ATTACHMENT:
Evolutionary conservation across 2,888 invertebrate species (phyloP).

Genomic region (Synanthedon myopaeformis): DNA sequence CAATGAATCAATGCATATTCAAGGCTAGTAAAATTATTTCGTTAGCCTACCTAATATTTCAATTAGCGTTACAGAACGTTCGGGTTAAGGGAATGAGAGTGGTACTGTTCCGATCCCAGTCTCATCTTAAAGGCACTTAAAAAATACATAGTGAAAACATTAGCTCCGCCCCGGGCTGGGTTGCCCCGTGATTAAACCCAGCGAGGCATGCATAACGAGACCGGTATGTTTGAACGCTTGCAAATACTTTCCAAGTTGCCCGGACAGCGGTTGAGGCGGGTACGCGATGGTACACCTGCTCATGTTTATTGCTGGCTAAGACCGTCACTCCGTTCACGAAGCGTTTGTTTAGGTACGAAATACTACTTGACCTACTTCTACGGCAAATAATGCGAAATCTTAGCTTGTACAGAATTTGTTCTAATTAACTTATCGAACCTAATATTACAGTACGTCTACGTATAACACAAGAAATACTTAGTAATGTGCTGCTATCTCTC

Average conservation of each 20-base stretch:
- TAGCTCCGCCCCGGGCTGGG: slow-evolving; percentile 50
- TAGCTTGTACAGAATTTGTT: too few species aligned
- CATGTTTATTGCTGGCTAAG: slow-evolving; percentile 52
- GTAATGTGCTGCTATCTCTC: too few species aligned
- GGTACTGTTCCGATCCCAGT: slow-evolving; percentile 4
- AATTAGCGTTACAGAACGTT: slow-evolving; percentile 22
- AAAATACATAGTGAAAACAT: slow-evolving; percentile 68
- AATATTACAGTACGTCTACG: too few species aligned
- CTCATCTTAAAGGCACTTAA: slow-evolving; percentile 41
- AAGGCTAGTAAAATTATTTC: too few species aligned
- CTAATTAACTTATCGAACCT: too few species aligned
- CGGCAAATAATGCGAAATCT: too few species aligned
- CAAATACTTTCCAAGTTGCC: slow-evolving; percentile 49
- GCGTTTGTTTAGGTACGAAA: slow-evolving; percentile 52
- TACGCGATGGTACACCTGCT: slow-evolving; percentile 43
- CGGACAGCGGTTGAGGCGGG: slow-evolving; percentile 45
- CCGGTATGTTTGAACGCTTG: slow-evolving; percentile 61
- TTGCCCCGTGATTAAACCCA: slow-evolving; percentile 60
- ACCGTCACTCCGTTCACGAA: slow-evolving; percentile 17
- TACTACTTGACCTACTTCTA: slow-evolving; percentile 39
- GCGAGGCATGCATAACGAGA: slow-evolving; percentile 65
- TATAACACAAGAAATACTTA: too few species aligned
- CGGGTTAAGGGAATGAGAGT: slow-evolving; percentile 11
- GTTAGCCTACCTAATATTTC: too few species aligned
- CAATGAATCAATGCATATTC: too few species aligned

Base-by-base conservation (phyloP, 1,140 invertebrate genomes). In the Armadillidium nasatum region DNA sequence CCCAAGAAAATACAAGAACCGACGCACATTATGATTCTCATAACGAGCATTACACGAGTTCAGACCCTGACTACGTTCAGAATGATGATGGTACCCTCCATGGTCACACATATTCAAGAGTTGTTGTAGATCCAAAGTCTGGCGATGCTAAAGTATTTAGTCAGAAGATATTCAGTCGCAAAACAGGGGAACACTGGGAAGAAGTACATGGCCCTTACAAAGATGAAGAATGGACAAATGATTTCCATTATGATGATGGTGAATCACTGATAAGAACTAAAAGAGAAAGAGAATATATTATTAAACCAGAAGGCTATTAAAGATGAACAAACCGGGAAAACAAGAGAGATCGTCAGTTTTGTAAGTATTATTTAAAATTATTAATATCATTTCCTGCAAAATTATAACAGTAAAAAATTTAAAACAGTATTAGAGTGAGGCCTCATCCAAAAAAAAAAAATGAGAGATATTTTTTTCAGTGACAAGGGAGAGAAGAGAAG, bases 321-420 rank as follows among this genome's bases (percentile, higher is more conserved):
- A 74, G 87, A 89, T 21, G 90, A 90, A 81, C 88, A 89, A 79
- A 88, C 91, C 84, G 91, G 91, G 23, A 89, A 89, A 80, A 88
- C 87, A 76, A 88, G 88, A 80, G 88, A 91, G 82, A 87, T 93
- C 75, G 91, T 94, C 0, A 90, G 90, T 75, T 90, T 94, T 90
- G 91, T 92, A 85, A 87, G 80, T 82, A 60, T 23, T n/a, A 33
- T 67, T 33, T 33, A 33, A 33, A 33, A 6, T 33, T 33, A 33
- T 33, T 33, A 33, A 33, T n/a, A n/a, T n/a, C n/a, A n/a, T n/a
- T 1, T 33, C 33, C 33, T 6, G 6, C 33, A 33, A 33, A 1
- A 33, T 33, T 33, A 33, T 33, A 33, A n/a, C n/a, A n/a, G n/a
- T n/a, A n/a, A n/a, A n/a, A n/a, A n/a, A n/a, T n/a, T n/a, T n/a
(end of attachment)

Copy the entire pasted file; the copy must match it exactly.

Evolutionary conservation across 2,888 invertebrate species (phyloP).

Genomic region (Synanthedon myopaeformis): DNA sequence CAATGAATCAATGCATATTCAAGGCTAGTAAAATTATTTCGTTAGCCTACCTAATATTTCAATTAGCGTTACAGAACGTTCGGGTTAAGGGAATGAGAGTGGTACTGTTCCGATCCCAGTCTCATCTTAAAGGCACTTAAAAAATACATAGTGAAAACATTAGCTCCGCCCCGGGCTGGGTTGCCCCGTGATTAAACCCAGCGAGGCATGCATAACGAGACCGGTATGTTTGAACGCTTGCAAATACTTTCCAAGTTGCCCGGACAGCGGTTGAGGCGGGTACGCGATGGTACACCTGCTCATGTTTATTGCTGGCTAAGACCGTCACTCCGTTCACGAAGCGTTTGTTTAGGTACGAAATACTACTTGACCTACTTCTACGGCAAATAATGCGAAATCTTAGCTTGTACAGAATTTGTTCTAATTAACTTATCGAACCTAATATTACAGTACGTCTACGTATAACACAAGAAATACTTAGTAATGTGCTGCTATCTCTC

Average conservation of each 20-base stretch:
- TAGCTCCGCCCCGGGCTGGG: slow-evolving; percentile 50
- TAGCTTGTACAGAATTTGTT: too few species aligned
- CATGTTTATTGCTGGCTAAG: slow-evolving; percentile 52
- GTAATGTGCTGCTATCTCTC: too few species aligned
- GGTACTGTTCCGATCCCAGT: slow-evolving; percentile 4
- AATTAGCGTTACAGAACGTT: slow-evolving; percentile 22
- AAAATACATAGTGAAAACAT: slow-evolving; percentile 68
- AATATTACAGTACGTCTACG: too few species aligned
- CTCATCTTAAAGGCACTTAA: slow-evolving; percentile 41
- AAGGCTAGTAAAATTATTTC: too few species aligned
- CTAATTAACTTATCGAACCT: too few species aligned
- CGGCAAATAATGCGAAATCT: too few species aligned
- CAAATACTTTCCAAGTTGCC: slow-evolving; percentile 49
- GCGTTTGTTTAGGTACGAAA: slow-evolving; percentile 52
- TACGCGATGGTACACCTGCT: slow-evolving; percentile 43
- CGGACAGCGGTTGAGGCGGG: slow-evolving; percentile 45
- CCGGTATGTTTGAACGCTTG: slow-evolving; percentile 61
- TTGCCCCGTGATTAAACCCA: slow-evolving; percentile 60
- ACCGTCACTCCGTTCACGAA: slow-evolving; percentile 17
- TACTACTTGACCTACTTCTA: slow-evolving; percentile 39
- GCGAGGCATGCATAACGAGA: slow-evolving; percentile 65
- TATAACACAAGAAATACTTA: too few species aligned
- CGGGTTAAGGGAATGAGAGT: slow-evolving; percentile 11
- GTTAGCCTACCTAATATTTC: too few species aligned
- CAATGAATCAATGCATATTC: too few species aligned

Base-by-base conservation (phyloP, 1,140 invertebrate genomes). In the Armadillidium nasatum region DNA sequence CCCAAGAAAATACAAGAACCGACGCACATTATGATTCTCATAACGAGCATTACACGAGTTCAGACCCTGACTACGTTCAGAATGATGATGGTACCCTCCATGGTCACACATATTCAAGAGTTGTTGTAGATCCAAAGTCTGGCGATGCTAAAGTATTTAGTCAGAAGATATTCAGTCGCAAAACAGGGGAACACTGGGAAGAAGTACATGGCCCTTACAAAGATGAAGAATGGACAAATGATTTCCATTATGATGATGGTGAATCACTGATAAGAACTAAAAGAGAAAGAGAATATATTATTAAACCAGAAGGCTATTAAAGATGAACAAACCGGGAAAACAAGAGAGATCGTCAGTTTTGTAAGTATTATTTAAAATTATTAATATCATTTCCTGCAAAATTATAACAGTAAAAAATTTAAAACAGTATTAGAGTGAGGCCTCATCCAAAAAAAAAAAATGAGAGATATTTTTTTCAGTGACAAGGGAGAGAAGAGAAG, bases 321-420 rank as follows among this genome's bases (percentile, higher is more conserved):
- A 74, G 87, A 89, T 21, G 90, A 90, A 81, C 88, A 89, A 79
- A 88, C 91, C 84, G 91, G 91, G 23, A 89, A 89, A 80, A 88
- C 87, A 76, A 88, G 88, A 80, G 88, A 91, G 82, A 87, T 93
- C 75, G 91, T 94, C 0, A 90, G 90, T 75, T 90, T 94, T 90
- G 91, T 92, A 85, A 87, G 80, T 82, A 60, T 23, T n/a, A 33
- T 67, T 33, T 33, A 33, A 33, A 33, A 6, T 33, T 33, A 33
- T 33, T 33, A 33, A 33, T n/a, A n/a, T n/a, C n/a, A n/a, T n/a
- T 1, T 33, C 33, C 33, T 6, G 6, C 33, A 33, A 33, A 1
- A 33, T 33, T 33, A 33, T 33, A 33, A n/a, C n/a, A n/a, G n/a
- T n/a, A n/a, A n/a, A n/a, A n/a, A n/a, A n/a, T n/a, T n/a, T n/a